The Worldwide Web Consortium and the Digital Advertising Alliance have been working on separate efforts to draft rules that would allow Internet users to browse without being tracked by online marketing companies. However, the proposals from both groups will still allow Google or Facebook to track consumers on their own sites or properties such as Gmail or any site with a Facebook “Like” button. Small ad networks say the new proposals will undercut their business.
Internet users would theoretically be able to use “Do Not Track” buttons in Web browsers to tell marketers that they do not want their data to be collected. However, the current “Do Not Track” buttons only send that message to online-advertising companies. There are no rules that the advertising networks must comply. Yahoo, for example, announced last month that it would ignore “Do Not Track” alerts from users.
Small ad networks, in particular, have raised concerns about the proposals because their business model is based on tracking Internet users across multiple sites unaffiliated with ad giants like Google or Facebook. Rocket Fuel, Quantcast and Conversant use that kind of data to build profiles of users’ interests.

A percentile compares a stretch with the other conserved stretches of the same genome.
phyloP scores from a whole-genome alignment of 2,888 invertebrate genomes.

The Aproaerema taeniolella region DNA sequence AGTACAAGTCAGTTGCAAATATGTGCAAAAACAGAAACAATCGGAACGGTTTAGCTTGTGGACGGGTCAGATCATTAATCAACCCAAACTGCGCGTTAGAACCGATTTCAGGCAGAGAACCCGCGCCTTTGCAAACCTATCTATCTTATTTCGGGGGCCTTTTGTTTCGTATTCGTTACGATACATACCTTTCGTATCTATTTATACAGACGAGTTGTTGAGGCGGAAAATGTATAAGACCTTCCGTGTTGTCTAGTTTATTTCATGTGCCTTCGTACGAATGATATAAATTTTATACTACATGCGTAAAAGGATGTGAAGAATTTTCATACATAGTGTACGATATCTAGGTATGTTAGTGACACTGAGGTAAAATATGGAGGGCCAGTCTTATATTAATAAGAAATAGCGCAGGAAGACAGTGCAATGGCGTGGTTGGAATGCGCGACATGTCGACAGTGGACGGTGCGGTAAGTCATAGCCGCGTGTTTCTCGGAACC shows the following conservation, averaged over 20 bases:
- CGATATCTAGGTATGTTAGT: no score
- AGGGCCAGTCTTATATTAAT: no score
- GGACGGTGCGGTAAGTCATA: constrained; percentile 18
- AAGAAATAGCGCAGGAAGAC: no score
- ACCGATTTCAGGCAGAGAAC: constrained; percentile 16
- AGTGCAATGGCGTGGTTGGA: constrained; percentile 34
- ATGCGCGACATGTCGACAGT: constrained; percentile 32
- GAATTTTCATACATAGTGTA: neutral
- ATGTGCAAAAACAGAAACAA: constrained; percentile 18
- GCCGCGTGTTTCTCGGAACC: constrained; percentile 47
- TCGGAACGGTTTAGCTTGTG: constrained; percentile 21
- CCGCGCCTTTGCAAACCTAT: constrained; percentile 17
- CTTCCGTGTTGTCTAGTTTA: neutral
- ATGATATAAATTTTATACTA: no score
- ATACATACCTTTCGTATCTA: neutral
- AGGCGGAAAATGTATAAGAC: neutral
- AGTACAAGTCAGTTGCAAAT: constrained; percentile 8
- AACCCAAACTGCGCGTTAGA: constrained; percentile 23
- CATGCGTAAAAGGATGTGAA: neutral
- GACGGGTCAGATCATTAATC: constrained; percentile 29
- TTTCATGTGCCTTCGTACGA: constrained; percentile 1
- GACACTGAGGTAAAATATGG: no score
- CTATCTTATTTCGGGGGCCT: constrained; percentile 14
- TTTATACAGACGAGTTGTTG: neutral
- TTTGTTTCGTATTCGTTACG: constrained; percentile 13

“The third-party ad-tech community is being railroaded,” Alan Chapell, an attorney for smaller ad-technology firms, said in The Wall Street Journal.
On the other hand, supporters believe that the new proposals are simply trying to protect privacy. Justin Brookman of the Center for Democracy and Technology, one of three chairmen of the W3C’s Do Not Track working group, explained that the proposals would limit tracking to those companies that Internet users interact with directly, rather than unknown smaller third-party ad networks.